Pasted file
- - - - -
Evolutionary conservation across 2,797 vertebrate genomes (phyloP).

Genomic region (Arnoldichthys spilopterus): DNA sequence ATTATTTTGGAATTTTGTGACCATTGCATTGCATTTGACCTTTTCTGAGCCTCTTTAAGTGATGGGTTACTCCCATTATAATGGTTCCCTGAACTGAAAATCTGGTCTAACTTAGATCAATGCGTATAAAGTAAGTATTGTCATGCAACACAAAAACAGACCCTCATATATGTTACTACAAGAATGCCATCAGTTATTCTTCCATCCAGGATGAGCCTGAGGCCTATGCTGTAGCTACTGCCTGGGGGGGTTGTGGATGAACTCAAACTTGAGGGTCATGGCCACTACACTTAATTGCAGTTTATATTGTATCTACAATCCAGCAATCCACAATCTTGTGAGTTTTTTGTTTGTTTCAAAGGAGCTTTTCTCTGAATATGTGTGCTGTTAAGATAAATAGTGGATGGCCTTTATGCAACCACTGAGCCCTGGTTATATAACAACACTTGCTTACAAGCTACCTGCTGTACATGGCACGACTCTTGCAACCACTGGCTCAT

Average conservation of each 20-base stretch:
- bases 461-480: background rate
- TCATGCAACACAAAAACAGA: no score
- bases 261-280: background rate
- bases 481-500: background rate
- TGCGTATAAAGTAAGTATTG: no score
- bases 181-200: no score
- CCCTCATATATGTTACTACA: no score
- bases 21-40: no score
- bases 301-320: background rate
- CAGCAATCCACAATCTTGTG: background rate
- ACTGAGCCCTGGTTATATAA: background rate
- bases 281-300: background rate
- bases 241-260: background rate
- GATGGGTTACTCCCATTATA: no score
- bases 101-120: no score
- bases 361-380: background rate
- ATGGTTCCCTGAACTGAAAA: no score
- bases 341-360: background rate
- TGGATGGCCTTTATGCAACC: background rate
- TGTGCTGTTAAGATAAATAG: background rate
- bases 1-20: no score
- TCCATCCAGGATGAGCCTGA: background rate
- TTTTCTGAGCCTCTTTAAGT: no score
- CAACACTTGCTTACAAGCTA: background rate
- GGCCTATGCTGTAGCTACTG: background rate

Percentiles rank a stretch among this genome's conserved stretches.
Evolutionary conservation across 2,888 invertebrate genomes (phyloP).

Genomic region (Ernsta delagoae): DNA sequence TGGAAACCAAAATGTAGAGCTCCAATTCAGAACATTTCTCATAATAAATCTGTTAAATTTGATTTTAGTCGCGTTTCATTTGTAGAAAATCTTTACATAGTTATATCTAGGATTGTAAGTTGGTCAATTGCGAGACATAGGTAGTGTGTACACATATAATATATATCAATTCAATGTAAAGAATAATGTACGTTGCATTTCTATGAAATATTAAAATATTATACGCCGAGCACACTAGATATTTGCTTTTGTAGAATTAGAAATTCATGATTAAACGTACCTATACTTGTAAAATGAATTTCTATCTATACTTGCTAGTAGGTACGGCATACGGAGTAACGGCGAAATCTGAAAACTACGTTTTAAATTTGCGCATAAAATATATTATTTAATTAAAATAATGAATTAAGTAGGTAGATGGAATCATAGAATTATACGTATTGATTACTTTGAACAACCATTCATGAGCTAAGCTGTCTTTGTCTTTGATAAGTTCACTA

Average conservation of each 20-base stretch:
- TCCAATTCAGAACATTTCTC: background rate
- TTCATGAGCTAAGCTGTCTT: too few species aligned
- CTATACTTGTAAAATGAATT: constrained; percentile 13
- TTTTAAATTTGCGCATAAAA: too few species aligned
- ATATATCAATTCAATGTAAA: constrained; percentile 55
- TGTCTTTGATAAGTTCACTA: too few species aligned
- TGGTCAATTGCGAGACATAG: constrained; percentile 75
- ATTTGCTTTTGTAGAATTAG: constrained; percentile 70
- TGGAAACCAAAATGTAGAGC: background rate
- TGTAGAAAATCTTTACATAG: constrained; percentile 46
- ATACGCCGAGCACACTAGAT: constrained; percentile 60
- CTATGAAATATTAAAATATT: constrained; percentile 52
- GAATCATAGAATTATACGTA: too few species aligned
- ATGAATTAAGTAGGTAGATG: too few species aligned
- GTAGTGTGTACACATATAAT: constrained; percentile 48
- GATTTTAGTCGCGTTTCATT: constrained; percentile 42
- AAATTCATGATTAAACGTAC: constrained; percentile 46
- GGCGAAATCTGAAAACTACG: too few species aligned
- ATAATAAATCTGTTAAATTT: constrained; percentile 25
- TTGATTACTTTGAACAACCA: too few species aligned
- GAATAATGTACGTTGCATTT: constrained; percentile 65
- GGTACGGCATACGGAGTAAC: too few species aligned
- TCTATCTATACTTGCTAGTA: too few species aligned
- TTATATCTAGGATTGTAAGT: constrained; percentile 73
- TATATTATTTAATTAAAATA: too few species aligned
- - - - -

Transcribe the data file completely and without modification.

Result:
Evolutionary conservation across 2,797 vertebrate genomes (phyloP).

Genomic region (Arnoldichthys spilopterus): DNA sequence ATTATTTTGGAATTTTGTGACCATTGCATTGCATTTGACCTTTTCTGAGCCTCTTTAAGTGATGGGTTACTCCCATTATAATGGTTCCCTGAACTGAAAATCTGGTCTAACTTAGATCAATGCGTATAAAGTAAGTATTGTCATGCAACACAAAAACAGACCCTCATATATGTTACTACAAGAATGCCATCAGTTATTCTTCCATCCAGGATGAGCCTGAGGCCTATGCTGTAGCTACTGCCTGGGGGGGTTGTGGATGAACTCAAACTTGAGGGTCATGGCCACTACACTTAATTGCAGTTTATATTGTATCTACAATCCAGCAATCCACAATCTTGTGAGTTTTTTGTTTGTTTCAAAGGAGCTTTTCTCTGAATATGTGTGCTGTTAAGATAAATAGTGGATGGCCTTTATGCAACCACTGAGCCCTGGTTATATAACAACACTTGCTTACAAGCTACCTGCTGTACATGGCACGACTCTTGCAACCACTGGCTCAT

Average conservation of each 20-base stretch:
- bases 461-480: background rate
- TCATGCAACACAAAAACAGA: no score
- bases 261-280: background rate
- bases 481-500: background rate
- TGCGTATAAAGTAAGTATTG: no score
- bases 181-200: no score
- CCCTCATATATGTTACTACA: no score
- bases 21-40: no score
- bases 301-320: background rate
- CAGCAATCCACAATCTTGTG: background rate
- ACTGAGCCCTGGTTATATAA: background rate
- bases 281-300: background rate
- bases 241-260: background rate
- GATGGGTTACTCCCATTATA: no score
- bases 101-120: no score
- bases 361-380: background rate
- ATGGTTCCCTGAACTGAAAA: no score
- bases 341-360: background rate
- TGGATGGCCTTTATGCAACC: background rate
- TGTGCTGTTAAGATAAATAG: background rate
- bases 1-20: no score
- TCCATCCAGGATGAGCCTGA: background rate
- TTTTCTGAGCCTCTTTAAGT: no score
- CAACACTTGCTTACAAGCTA: background rate
- GGCCTATGCTGTAGCTACTG: background rate

Percentiles rank a stretch among this genome's conserved stretches.
Evolutionary conservation across 2,888 invertebrate genomes (phyloP).

Genomic region (Ernsta delagoae): DNA sequence TGGAAACCAAAATGTAGAGCTCCAATTCAGAACATTTCTCATAATAAATCTGTTAAATTTGATTTTAGTCGCGTTTCATTTGTAGAAAATCTTTACATAGTTATATCTAGGATTGTAAGTTGGTCAATTGCGAGACATAGGTAGTGTGTACACATATAATATATATCAATTCAATGTAAAGAATAATGTACGTTGCATTTCTATGAAATATTAAAATATTATACGCCGAGCACACTAGATATTTGCTTTTGTAGAATTAGAAATTCATGATTAAACGTACCTATACTTGTAAAATGAATTTCTATCTATACTTGCTAGTAGGTACGGCATACGGAGTAACGGCGAAATCTGAAAACTACGTTTTAAATTTGCGCATAAAATATATTATTTAATTAAAATAATGAATTAAGTAGGTAGATGGAATCATAGAATTATACGTATTGATTACTTTGAACAACCATTCATGAGCTAAGCTGTCTTTGTCTTTGATAAGTTCACTA

Average conservation of each 20-base stretch:
- TCCAATTCAGAACATTTCTC: background rate
- TTCATGAGCTAAGCTGTCTT: too few species aligned
- CTATACTTGTAAAATGAATT: constrained; percentile 13
- TTTTAAATTTGCGCATAAAA: too few species aligned
- ATATATCAATTCAATGTAAA: constrained; percentile 55
- TGTCTTTGATAAGTTCACTA: too few species aligned
- TGGTCAATTGCGAGACATAG: constrained; percentile 75
- ATTTGCTTTTGTAGAATTAG: constrained; percentile 70
- TGGAAACCAAAATGTAGAGC: background rate
- TGTAGAAAATCTTTACATAG: constrained; percentile 46
- ATACGCCGAGCACACTAGAT: constrained; percentile 60
- CTATGAAATATTAAAATATT: constrained; percentile 52
- GAATCATAGAATTATACGTA: too few species aligned
- ATGAATTAAGTAGGTAGATG: too few species aligned
- GTAGTGTGTACACATATAAT: constrained; percentile 48
- GATTTTAGTCGCGTTTCATT: constrained; percentile 42
- AAATTCATGATTAAACGTAC: constrained; percentile 46
- GGCGAAATCTGAAAACTACG: too few species aligned
- ATAATAAATCTGTTAAATTT: constrained; percentile 25
- TTGATTACTTTGAACAACCA: too few species aligned
- GAATAATGTACGTTGCATTT: constrained; percentile 65
- GGTACGGCATACGGAGTAAC: too few species aligned
- TCTATCTATACTTGCTAGTA: too few species aligned
- TTATATCTAGGATTGTAAGT: constrained; percentile 73
- TATATTATTTAATTAAAATA: too few species aligned